Learning Objectives: Module 1--Advancing Health People 2020: Learning and Practice • Introduce the Healthy People 2020 Learning Modules project. • Define the overarching goals of the Healthy People 2020 initiative. • Describe the available data to track progress related to Healthy People objectives. • Explain the modules format and how Healthy People can more effectively be integrated into public health education. Module 2--The Legal Infrastructure of Public Health • Understand the importance of law in the Public Health infrastructure. • Integrate law and Public Health systems research and practice. • Recognize infrastructural Public Health law at work. Module 3--Social Determinants of Health: a Lens for Public Health • Understand the overarching framework of the Social Determinants of Health (SDOH) and how they are woven throughout all of the topic areas of Healthy People 2020. • Identify the five domains of SDOH within Healthy People 2020. • Explore the impact of SDOH on population health through practical application. Module 4--Emergencies: Prevention, Preparedness, Response and Recovery • Describe the history of emergencies and their influence on prevention activities. • Evaluate methods for preparing for emergencies at the individual, community, and governmental levels. • Describe the process for emergency response for different scales/types of emergencies citing specific examples. • Assess the emergency recovery process and the challenges therein for different types of emergencies. Module 5--Tobacco Use: Prevention, Cessation and Policy • Improve knowledge of policy and program applications to influence tobacco screening and cessation assessment, advice, and counseling in health care settings involving traditional and emerging tobacco products. • Increase knowledge and policy applications to improve indoor (and outdoor) smoke-free laws in a variety of settings. • Expand knowledge and applications for the development of increasing federal, state, and local taxes on tobacco products to reduce tobacco consumption. Module 6--Substance Use: Addressing Addiction and Emerging Issues • Increase knowledge of prevalence, challenges and opportunities for addressing current substance abuse problems through policy and preventive programs. • Improve knowledge of the prevalence, issues, challenges and opportunities for reducing the prevalence of underage drinking and driving in the US through current policies and preventive programs. •Improve knowledge of the prevalence, challenges and opportunities for reducing prescription drug abuse through current policies and preventive programs. Module 7--Mental Health: A Systems Approach Coming Soon... Module 8--Access to Health Services: Multiple Perspectives • Understand how access to care is defined. • Describe barriers to access. • Identify and describe the components of the safety net. Module 9--Healthcare Associated Infections Across the Spectrum of Care • Understand the burden and nature of healthcare-associated infections across the spectrum of care. • Discuss prevention strategies that are effective across the spectrum of care. • Review the epidemiology associated with the most common hospital-associated infections. • Examine the causes of healthcare-associated infections in long-term care facilities. • Identify the risk for healthcare-associated infections in ambulatory care settings. Module 10--Health Information Technology: Using Data to Inform Practice • Introduce the topic of Health Information Technology. • Review the primary uses of Health Information Technology in practice. • Describe the use of Health Information Technology as it impacts population health. Module 11--Food: Obesity, Access and Ongoing Issues • Understand connections between the built environment and health. • Review current recommendations, practices and progress in the field working to provide access to affordable nutritious food. • Examine current research on food access strategies and health promotion. • Describe the process of engaging stakeholders and stimulate policy change. Module 12--Injury Prevention: Targeting Teen Driving • Introduce the topic of injury prevention, focusing on teen driving crashes. • Discuss data sources to evaluate the magnitude of the issue and success of interventions. • Explain existing policy interventions. • Describe the specific example of New Jersey’s teen driver policy. Module 13--Using Policy and Best Practices in Maternal, Infant and Child Health: Maternity Care Coalition • Describe the utility of a multi-faceted approach to address maternal, infant and child health issues. • Identify policy approaches to public health issues being addressed by • Community Based Organizations. • Describe the components of a multi-tiered breastfeeding promotion initiative. Module 14--Using Best Practices to Provide Health Services to the LGBT Popualtion: The Mazzoni Center • Describe cultural competence as it relates to LGBT health services. • Identify key policy issues in the LGBT population. • Describe the components of culturally competent LGBT services. Module 15--Bringing it All Together: Healthy People 2020 in the Classroom and Beyond • Describe the various ways public health officials use Healthy People 2020 in the municipal public health system. • Identify at least two opportunities to demonstrate knowledge and use of Healthy People 2020 in ongoing and future work.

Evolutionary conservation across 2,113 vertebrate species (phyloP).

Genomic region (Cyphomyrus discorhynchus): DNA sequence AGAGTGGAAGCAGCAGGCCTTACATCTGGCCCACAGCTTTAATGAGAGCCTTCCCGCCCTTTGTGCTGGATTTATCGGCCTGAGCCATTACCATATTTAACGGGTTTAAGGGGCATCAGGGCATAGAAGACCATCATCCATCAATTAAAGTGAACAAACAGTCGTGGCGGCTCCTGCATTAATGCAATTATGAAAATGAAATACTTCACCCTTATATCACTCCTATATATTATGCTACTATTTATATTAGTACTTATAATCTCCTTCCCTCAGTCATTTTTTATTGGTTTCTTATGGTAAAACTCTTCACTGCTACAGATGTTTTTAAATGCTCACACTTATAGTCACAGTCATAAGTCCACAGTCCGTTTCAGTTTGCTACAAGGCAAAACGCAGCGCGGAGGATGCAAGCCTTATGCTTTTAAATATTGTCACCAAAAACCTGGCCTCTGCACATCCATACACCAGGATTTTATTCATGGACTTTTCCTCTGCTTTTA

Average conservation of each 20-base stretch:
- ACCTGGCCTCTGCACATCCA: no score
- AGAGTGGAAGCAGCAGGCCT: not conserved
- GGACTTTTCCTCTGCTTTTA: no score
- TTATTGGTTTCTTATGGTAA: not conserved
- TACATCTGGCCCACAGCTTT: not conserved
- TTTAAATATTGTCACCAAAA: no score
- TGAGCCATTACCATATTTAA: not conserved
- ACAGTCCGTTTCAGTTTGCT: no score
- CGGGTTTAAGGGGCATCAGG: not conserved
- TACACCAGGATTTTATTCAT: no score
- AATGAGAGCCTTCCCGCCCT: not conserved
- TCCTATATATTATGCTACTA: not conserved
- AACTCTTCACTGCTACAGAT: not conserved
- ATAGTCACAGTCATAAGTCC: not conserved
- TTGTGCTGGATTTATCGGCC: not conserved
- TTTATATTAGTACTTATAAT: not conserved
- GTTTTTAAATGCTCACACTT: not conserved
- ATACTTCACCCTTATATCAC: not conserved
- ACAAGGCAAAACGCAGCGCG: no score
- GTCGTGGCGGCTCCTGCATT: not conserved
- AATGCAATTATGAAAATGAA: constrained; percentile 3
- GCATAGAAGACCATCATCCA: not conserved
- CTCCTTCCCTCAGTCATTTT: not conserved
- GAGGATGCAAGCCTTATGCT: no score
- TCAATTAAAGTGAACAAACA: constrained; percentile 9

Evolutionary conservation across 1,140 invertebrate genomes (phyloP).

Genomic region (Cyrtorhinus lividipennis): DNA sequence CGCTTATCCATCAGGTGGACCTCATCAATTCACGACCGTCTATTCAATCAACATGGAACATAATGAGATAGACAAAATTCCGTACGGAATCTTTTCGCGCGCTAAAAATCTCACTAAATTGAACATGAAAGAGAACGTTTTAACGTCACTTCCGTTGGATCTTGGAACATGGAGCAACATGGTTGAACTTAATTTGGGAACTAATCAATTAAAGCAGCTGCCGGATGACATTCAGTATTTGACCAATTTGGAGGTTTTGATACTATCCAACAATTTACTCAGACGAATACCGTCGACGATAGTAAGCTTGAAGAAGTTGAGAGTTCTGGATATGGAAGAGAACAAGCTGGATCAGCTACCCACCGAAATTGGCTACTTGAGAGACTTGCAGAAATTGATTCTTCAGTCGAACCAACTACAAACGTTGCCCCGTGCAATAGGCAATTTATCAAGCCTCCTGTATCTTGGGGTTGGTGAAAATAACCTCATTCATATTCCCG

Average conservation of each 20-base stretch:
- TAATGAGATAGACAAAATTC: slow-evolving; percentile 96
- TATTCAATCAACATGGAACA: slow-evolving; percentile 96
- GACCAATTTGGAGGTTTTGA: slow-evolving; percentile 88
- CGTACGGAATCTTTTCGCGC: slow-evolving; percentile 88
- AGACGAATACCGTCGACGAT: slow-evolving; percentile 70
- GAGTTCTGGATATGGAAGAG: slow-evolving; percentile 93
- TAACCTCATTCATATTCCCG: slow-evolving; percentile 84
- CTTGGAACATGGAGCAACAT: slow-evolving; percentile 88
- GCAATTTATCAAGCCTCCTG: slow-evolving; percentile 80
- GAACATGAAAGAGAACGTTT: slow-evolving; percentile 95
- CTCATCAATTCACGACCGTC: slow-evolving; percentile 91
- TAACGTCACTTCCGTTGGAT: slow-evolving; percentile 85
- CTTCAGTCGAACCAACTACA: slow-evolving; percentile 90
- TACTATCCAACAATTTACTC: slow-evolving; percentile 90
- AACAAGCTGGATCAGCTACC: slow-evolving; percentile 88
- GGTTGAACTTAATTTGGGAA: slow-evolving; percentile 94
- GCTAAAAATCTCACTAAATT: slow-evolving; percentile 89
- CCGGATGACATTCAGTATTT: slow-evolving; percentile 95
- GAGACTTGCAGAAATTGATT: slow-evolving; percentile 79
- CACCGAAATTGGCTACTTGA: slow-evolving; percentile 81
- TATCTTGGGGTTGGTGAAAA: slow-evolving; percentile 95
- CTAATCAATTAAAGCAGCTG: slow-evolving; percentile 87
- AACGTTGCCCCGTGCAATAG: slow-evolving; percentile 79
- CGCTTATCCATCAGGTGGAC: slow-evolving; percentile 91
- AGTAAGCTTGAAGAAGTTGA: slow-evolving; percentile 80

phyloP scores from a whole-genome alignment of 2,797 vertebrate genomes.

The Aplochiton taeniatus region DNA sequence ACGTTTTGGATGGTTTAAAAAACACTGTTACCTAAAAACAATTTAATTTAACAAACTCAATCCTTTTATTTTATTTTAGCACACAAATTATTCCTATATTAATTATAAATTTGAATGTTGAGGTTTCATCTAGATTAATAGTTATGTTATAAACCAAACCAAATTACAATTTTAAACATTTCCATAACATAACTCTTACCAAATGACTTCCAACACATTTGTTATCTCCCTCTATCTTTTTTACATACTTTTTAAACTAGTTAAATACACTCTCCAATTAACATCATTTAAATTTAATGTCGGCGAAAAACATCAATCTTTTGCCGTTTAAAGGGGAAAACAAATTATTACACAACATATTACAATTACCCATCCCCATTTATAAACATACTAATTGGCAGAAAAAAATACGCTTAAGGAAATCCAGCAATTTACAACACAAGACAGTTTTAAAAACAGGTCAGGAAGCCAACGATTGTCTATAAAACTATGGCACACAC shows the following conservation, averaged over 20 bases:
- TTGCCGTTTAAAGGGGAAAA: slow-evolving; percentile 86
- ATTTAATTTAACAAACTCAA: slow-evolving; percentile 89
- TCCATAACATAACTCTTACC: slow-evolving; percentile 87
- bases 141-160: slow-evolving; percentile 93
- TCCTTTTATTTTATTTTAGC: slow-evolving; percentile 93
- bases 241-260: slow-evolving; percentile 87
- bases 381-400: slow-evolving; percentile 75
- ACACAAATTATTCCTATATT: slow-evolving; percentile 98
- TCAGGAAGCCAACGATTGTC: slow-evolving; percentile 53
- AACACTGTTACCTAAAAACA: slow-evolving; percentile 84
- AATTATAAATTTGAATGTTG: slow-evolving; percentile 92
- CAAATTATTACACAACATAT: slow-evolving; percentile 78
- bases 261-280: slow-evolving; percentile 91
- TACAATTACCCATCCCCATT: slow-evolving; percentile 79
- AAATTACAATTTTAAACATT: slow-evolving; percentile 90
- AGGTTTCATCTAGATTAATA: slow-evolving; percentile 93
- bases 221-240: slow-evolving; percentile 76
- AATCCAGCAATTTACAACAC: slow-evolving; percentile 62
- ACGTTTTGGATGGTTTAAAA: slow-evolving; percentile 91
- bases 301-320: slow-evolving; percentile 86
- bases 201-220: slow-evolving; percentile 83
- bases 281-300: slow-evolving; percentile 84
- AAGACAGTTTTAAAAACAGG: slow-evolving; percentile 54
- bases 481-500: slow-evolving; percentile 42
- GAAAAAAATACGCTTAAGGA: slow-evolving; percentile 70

Continuing Education: Each module has continuing education credits; the courses expire 12/1/2017

MCH 3.0 Virtual Town Hall. Year Developed: 2014. Source: Maternal and Child Health Training Program, Division of MCH Workforce Development. Presenter(s): Michael C. Lu, MD, MPH. Type: Narrated Slide Presentation. Level: Introductory. Length: n.a..

Annotation: In this informational video, Dr. Lu explains how the U.S. Maternal and Child Health Bureau has been working in partnership with the leadership in State Title V Maternal and Child Health (MCH) programs, national MCH leaders, and other stakeholders to develop and refine a new vision (titled MCH 3.0) for transforming the MCH Block Grant to better meet current and future challenges facing the Nation’s mothers and children, including children with special health care needs. Dr. Lu explains how MCHB has used a three-proged approach to begin this process and discusses the evolution of MCH 3.0.

Learning Objectives: • Provide and overview of MCH 3.0. • Outline new directions for the MCH Block Grant Program including Discretionary Grant Programs.

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This project is supported by the Health Resources and Services Administration (HRSA) of the U.S. Department of Health and Human Services (HHS) under grant number UE8MC25742; MCH Navigator for $180,000/year. This information or content and conclusions are those of the author and should not be construed as the official position or policy of, nor should any endorsements be inferred by HRSA, HHS or the U.S. Government.